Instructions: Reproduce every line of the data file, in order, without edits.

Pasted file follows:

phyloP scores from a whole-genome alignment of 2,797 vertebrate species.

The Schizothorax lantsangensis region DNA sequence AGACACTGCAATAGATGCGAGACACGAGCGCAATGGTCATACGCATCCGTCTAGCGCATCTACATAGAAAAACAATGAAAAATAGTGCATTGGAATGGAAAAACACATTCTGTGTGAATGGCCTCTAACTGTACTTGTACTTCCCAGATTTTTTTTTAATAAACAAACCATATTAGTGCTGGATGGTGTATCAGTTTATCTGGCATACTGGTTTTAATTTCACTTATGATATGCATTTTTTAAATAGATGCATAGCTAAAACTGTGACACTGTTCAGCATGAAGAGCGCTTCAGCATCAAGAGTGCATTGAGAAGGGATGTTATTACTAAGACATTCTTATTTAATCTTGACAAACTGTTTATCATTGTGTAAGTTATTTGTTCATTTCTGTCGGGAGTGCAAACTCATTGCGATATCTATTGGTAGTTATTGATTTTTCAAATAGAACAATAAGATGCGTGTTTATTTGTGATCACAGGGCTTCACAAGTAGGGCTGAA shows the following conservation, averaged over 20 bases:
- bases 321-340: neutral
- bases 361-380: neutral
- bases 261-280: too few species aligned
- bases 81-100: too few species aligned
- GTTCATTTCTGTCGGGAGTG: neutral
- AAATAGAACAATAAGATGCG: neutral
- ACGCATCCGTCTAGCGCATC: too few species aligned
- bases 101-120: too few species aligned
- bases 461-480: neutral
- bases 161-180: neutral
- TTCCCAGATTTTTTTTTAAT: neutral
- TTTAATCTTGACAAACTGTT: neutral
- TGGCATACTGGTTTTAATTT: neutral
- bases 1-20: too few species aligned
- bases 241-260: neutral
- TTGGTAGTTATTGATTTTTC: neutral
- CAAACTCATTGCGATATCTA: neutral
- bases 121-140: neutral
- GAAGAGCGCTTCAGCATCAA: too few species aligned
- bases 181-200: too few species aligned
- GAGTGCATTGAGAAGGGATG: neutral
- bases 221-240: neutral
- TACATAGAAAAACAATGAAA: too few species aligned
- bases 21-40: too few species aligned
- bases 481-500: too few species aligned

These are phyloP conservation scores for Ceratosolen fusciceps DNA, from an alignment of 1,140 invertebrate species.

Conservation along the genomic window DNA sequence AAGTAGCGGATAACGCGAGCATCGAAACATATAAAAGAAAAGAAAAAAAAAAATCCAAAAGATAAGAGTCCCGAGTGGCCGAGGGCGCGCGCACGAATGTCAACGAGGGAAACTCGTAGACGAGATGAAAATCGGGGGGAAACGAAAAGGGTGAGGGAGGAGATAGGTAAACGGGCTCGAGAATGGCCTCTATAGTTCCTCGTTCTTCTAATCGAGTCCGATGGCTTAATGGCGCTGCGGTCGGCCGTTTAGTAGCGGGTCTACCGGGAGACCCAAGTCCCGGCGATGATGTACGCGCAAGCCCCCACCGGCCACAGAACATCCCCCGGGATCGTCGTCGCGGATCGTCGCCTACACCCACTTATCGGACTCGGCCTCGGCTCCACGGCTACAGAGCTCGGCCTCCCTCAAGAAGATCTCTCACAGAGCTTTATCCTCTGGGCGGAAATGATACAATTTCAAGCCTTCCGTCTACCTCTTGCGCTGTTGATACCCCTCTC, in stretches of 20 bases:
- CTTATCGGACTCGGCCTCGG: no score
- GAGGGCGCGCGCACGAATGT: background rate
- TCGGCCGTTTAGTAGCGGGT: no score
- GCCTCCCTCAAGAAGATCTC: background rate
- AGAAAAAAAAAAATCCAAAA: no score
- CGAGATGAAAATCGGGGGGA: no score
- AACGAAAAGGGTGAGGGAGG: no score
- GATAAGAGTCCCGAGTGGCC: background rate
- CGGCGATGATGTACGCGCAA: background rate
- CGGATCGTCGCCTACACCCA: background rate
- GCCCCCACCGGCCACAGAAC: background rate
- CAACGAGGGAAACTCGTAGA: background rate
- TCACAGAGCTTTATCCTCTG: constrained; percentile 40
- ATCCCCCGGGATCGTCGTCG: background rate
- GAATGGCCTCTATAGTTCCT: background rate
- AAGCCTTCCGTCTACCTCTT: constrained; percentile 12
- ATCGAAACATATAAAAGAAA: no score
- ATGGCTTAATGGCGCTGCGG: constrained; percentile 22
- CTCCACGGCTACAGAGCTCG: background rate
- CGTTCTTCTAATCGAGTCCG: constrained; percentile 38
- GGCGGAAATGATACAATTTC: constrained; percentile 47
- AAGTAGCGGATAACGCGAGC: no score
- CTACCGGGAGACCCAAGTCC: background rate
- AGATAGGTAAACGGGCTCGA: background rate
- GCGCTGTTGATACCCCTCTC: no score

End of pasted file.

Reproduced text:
phyloP scores from a whole-genome alignment of 2,797 vertebrate species.

The Schizothorax lantsangensis region DNA sequence AGACACTGCAATAGATGCGAGACACGAGCGCAATGGTCATACGCATCCGTCTAGCGCATCTACATAGAAAAACAATGAAAAATAGTGCATTGGAATGGAAAAACACATTCTGTGTGAATGGCCTCTAACTGTACTTGTACTTCCCAGATTTTTTTTTAATAAACAAACCATATTAGTGCTGGATGGTGTATCAGTTTATCTGGCATACTGGTTTTAATTTCACTTATGATATGCATTTTTTAAATAGATGCATAGCTAAAACTGTGACACTGTTCAGCATGAAGAGCGCTTCAGCATCAAGAGTGCATTGAGAAGGGATGTTATTACTAAGACATTCTTATTTAATCTTGACAAACTGTTTATCATTGTGTAAGTTATTTGTTCATTTCTGTCGGGAGTGCAAACTCATTGCGATATCTATTGGTAGTTATTGATTTTTCAAATAGAACAATAAGATGCGTGTTTATTTGTGATCACAGGGCTTCACAAGTAGGGCTGAA shows the following conservation, averaged over 20 bases:
- bases 321-340: neutral
- bases 361-380: neutral
- bases 261-280: too few species aligned
- bases 81-100: too few species aligned
- GTTCATTTCTGTCGGGAGTG: neutral
- AAATAGAACAATAAGATGCG: neutral
- ACGCATCCGTCTAGCGCATC: too few species aligned
- bases 101-120: too few species aligned
- bases 461-480: neutral
- bases 161-180: neutral
- TTCCCAGATTTTTTTTTAAT: neutral
- TTTAATCTTGACAAACTGTT: neutral
- TGGCATACTGGTTTTAATTT: neutral
- bases 1-20: too few species aligned
- bases 241-260: neutral
- TTGGTAGTTATTGATTTTTC: neutral
- CAAACTCATTGCGATATCTA: neutral
- bases 121-140: neutral
- GAAGAGCGCTTCAGCATCAA: too few species aligned
- bases 181-200: too few species aligned
- GAGTGCATTGAGAAGGGATG: neutral
- bases 221-240: neutral
- TACATAGAAAAACAATGAAA: too few species aligned
- bases 21-40: too few species aligned
- bases 481-500: too few species aligned

These are phyloP conservation scores for Ceratosolen fusciceps DNA, from an alignment of 1,140 invertebrate species.

Conservation along the genomic window DNA sequence AAGTAGCGGATAACGCGAGCATCGAAACATATAAAAGAAAAGAAAAAAAAAAATCCAAAAGATAAGAGTCCCGAGTGGCCGAGGGCGCGCGCACGAATGTCAACGAGGGAAACTCGTAGACGAGATGAAAATCGGGGGGAAACGAAAAGGGTGAGGGAGGAGATAGGTAAACGGGCTCGAGAATGGCCTCTATAGTTCCTCGTTCTTCTAATCGAGTCCGATGGCTTAATGGCGCTGCGGTCGGCCGTTTAGTAGCGGGTCTACCGGGAGACCCAAGTCCCGGCGATGATGTACGCGCAAGCCCCCACCGGCCACAGAACATCCCCCGGGATCGTCGTCGCGGATCGTCGCCTACACCCACTTATCGGACTCGGCCTCGGCTCCACGGCTACAGAGCTCGGCCTCCCTCAAGAAGATCTCTCACAGAGCTTTATCCTCTGGGCGGAAATGATACAATTTCAAGCCTTCCGTCTACCTCTTGCGCTGTTGATACCCCTCTC, in stretches of 20 bases:
- CTTATCGGACTCGGCCTCGG: no score
- GAGGGCGCGCGCACGAATGT: background rate
- TCGGCCGTTTAGTAGCGGGT: no score
- GCCTCCCTCAAGAAGATCTC: background rate
- AGAAAAAAAAAAATCCAAAA: no score
- CGAGATGAAAATCGGGGGGA: no score
- AACGAAAAGGGTGAGGGAGG: no score
- GATAAGAGTCCCGAGTGGCC: background rate
- CGGCGATGATGTACGCGCAA: background rate
- CGGATCGTCGCCTACACCCA: background rate
- GCCCCCACCGGCCACAGAAC: background rate
- CAACGAGGGAAACTCGTAGA: background rate
- TCACAGAGCTTTATCCTCTG: constrained; percentile 40
- ATCCCCCGGGATCGTCGTCG: background rate
- GAATGGCCTCTATAGTTCCT: background rate
- AAGCCTTCCGTCTACCTCTT: constrained; percentile 12
- ATCGAAACATATAAAAGAAA: no score
- ATGGCTTAATGGCGCTGCGG: constrained; percentile 22
- CTCCACGGCTACAGAGCTCG: background rate
- CGTTCTTCTAATCGAGTCCG: constrained; percentile 38
- GGCGGAAATGATACAATTTC: constrained; percentile 47
- AAGTAGCGGATAACGCGAGC: no score
- CTACCGGGAGACCCAAGTCC: background rate
- AGATAGGTAAACGGGCTCGA: background rate
- GCGCTGTTGATACCCCTCTC: no score